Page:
Musk oxen were hunt­ed to extinc­tion in Alas­ka by the ear­ly 1900’s. In 1930, 34 musk oxen where brought from Green­land to restore wild pop­u­la­tions in our state. This effort was under­tak­en to pre­serve this Ice Age rel­ic in the wild.

In the sum­mer of 2010, we com­plet­ed con­struc­tion of our Ani­mal Infir­mary. This facil­i­ty allows the zoo to pro­vide an even high­er qual­i­ty of care, with new vet­eri­nary access in our cus­tom exam room and hold­ing areas for pub­lic view of our birds that have migrat­ed” indoors for the win­ter. This facil­i­ty is an exten­sion of our mis­sion to care for orphaned and injured wildlife.

Wolves are car­ni­vores that hunt cari­bou in the north, Sit­ka black-tailed deer in South­east Alas­ka, and moose through­out the state. They are pack hunters, who use endurance and strat­e­gy to cap­ture prey. Wolves are able to live and hunt in packs because of hier­ar­chies, social struc­tures which rein­force an individual’s place in the group through body lan­guage, posi­tion­ing and vocalizing.

Amur tigers are the largest cat species in the world, native to the bore­al forests of Rus­sia and Chi­na. They are well-adapt­ed to live in harsh envi­ron­ments, where cold and deep snow is com­mon. Today, it is esti­mat­ed that only 350 to 450 Amur tigers exist in the wild. We play an active role in their future by teach­ing thou­sands of vis­i­tors about their endan­gered sta­tus, hope­ful­ly inspir­ing the next gen­er­a­tion to care and con­serve them.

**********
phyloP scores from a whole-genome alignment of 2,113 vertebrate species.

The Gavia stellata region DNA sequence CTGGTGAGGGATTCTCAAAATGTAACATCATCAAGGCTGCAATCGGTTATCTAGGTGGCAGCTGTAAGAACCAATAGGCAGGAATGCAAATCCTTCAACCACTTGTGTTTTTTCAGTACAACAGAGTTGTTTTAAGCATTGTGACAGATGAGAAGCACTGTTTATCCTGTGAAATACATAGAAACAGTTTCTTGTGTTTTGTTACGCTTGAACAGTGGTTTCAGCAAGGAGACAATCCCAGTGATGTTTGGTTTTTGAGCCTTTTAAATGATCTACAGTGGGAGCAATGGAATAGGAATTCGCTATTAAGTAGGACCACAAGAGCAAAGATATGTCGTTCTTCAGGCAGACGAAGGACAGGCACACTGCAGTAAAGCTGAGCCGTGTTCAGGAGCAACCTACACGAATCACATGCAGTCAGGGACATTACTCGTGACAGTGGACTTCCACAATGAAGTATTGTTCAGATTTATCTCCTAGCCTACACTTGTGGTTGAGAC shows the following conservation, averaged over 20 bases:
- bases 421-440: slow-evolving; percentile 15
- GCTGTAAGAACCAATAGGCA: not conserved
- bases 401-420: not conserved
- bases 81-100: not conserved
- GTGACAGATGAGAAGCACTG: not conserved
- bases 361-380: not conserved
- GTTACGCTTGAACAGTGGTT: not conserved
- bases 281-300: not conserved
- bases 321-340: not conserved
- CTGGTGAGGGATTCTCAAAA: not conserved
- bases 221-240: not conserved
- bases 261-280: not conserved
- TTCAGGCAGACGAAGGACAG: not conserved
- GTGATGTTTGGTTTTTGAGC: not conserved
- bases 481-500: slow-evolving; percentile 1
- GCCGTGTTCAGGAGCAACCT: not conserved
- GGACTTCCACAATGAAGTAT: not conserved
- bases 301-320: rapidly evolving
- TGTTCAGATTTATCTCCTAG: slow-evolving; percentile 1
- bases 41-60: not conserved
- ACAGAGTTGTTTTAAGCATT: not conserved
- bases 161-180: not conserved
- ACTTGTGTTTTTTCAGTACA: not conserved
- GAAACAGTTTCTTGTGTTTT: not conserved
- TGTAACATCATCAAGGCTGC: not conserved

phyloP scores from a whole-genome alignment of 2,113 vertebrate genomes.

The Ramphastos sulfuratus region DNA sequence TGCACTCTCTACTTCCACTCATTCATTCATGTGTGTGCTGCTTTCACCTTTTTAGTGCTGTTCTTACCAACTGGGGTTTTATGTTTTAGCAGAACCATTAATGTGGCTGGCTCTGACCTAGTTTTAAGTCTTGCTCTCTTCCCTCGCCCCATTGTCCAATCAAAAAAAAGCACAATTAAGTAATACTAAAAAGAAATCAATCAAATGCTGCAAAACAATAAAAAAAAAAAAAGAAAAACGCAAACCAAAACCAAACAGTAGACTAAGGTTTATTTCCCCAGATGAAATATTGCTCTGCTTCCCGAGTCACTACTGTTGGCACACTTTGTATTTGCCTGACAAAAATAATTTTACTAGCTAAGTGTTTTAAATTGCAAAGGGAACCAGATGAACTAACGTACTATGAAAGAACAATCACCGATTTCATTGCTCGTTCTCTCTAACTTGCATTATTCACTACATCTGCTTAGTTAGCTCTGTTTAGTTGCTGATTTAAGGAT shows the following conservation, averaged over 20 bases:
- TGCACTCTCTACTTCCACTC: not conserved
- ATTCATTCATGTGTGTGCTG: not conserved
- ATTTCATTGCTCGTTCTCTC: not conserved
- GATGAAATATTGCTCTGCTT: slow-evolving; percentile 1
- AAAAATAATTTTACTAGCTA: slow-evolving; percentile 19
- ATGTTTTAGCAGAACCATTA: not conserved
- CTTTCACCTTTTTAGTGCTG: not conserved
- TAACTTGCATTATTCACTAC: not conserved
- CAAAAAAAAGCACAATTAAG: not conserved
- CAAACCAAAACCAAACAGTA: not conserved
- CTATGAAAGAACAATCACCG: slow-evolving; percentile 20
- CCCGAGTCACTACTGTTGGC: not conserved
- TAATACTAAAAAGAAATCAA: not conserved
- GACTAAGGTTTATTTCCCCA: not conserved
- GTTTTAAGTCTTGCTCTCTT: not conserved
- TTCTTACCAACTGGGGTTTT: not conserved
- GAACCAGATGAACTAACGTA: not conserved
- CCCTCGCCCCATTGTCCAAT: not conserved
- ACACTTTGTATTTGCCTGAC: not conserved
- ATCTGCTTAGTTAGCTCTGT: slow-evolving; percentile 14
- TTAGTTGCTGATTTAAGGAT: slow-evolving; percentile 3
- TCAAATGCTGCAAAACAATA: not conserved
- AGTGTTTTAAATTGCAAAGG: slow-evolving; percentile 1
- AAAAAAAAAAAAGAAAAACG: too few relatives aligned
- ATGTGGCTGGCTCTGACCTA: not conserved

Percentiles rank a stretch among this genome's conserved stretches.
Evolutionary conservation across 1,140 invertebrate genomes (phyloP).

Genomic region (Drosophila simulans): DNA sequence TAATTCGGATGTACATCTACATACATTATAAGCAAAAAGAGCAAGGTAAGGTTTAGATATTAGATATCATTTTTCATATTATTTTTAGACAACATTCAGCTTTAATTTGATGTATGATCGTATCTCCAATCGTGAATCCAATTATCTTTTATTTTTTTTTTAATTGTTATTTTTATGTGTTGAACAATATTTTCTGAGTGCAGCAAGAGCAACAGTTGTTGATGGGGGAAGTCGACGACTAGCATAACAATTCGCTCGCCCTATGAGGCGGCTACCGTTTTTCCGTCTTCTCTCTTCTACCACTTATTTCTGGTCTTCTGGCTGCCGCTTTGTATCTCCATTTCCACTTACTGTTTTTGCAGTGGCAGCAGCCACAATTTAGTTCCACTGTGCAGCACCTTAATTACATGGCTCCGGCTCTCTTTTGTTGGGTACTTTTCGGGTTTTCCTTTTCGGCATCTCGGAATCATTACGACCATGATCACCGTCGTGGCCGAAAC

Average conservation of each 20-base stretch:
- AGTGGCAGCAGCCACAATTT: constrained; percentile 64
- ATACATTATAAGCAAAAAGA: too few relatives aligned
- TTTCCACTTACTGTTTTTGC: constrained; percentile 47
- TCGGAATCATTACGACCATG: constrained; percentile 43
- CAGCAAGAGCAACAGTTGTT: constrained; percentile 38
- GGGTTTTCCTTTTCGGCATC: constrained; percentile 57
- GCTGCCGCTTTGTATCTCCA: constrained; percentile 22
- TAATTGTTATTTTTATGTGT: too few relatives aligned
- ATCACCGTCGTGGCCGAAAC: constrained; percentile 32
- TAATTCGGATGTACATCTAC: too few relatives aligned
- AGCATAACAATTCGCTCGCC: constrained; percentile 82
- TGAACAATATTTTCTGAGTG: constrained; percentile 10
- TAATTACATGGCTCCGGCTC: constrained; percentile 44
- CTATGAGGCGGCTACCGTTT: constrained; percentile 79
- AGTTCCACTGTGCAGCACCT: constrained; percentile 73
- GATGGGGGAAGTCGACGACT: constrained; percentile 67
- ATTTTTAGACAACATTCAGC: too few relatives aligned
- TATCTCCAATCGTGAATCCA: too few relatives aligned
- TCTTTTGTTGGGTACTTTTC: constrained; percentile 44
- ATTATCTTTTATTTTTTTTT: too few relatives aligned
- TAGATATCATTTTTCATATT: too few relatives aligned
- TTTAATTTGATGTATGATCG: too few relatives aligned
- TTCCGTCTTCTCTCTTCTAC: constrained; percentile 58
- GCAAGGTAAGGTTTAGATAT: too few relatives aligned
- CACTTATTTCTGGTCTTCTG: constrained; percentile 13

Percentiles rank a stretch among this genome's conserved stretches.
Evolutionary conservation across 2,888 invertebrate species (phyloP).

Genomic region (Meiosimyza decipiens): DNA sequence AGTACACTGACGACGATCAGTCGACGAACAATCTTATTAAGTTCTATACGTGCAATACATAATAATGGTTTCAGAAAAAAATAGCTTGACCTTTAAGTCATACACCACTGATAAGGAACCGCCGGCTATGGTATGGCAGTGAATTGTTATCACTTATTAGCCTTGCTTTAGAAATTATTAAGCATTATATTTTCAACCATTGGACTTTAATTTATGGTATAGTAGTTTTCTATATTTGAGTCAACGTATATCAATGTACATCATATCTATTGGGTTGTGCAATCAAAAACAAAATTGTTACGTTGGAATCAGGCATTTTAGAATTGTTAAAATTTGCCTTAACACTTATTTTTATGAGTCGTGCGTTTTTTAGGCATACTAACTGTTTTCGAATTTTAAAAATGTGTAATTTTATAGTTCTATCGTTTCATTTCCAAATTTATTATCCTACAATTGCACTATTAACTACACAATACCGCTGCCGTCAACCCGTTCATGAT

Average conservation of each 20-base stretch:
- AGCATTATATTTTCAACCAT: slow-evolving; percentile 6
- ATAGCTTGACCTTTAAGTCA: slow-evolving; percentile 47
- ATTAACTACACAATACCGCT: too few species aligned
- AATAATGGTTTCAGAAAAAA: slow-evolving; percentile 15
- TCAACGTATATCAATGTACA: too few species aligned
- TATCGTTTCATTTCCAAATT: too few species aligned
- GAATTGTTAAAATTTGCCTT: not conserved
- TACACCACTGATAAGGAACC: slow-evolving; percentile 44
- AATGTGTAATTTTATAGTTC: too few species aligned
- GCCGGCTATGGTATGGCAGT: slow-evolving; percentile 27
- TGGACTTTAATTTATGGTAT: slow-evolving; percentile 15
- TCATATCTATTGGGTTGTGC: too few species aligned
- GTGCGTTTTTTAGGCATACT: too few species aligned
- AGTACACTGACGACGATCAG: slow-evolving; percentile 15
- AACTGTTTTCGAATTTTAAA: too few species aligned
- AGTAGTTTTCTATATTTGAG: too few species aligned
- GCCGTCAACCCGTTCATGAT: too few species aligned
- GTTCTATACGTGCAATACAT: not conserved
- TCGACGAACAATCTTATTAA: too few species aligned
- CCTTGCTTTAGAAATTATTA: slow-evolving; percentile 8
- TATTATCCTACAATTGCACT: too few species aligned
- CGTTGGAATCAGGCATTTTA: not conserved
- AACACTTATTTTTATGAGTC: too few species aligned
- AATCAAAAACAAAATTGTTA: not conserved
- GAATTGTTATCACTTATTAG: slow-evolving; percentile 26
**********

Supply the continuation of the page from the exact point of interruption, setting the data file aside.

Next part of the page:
Do por­cu­pines shoot their quills? Quills are hairs mod­i­fied for pro­tec­tion, so they are held in the skin just like hair on our head. They can­not shoot their quills, but they are still a threat to preda­tors. If con­tact is made with a por­cu­pine and its prick­ly quills, the barbed tips will stick eas­i­ly in the skin.

Our Cof­fee Shop offers a selec­tion of meals, snacks, pas­tries and espres­so drinks. The adja­cent lawn area is bustling dur­ing sum­mer months with edu­ca­tion­al lec­tures on Tues­day nights, live music on Fri­day nights, spe­cial event activ­i­ties, and rental par­ties who reserve the lawn for pic­nics and weddings.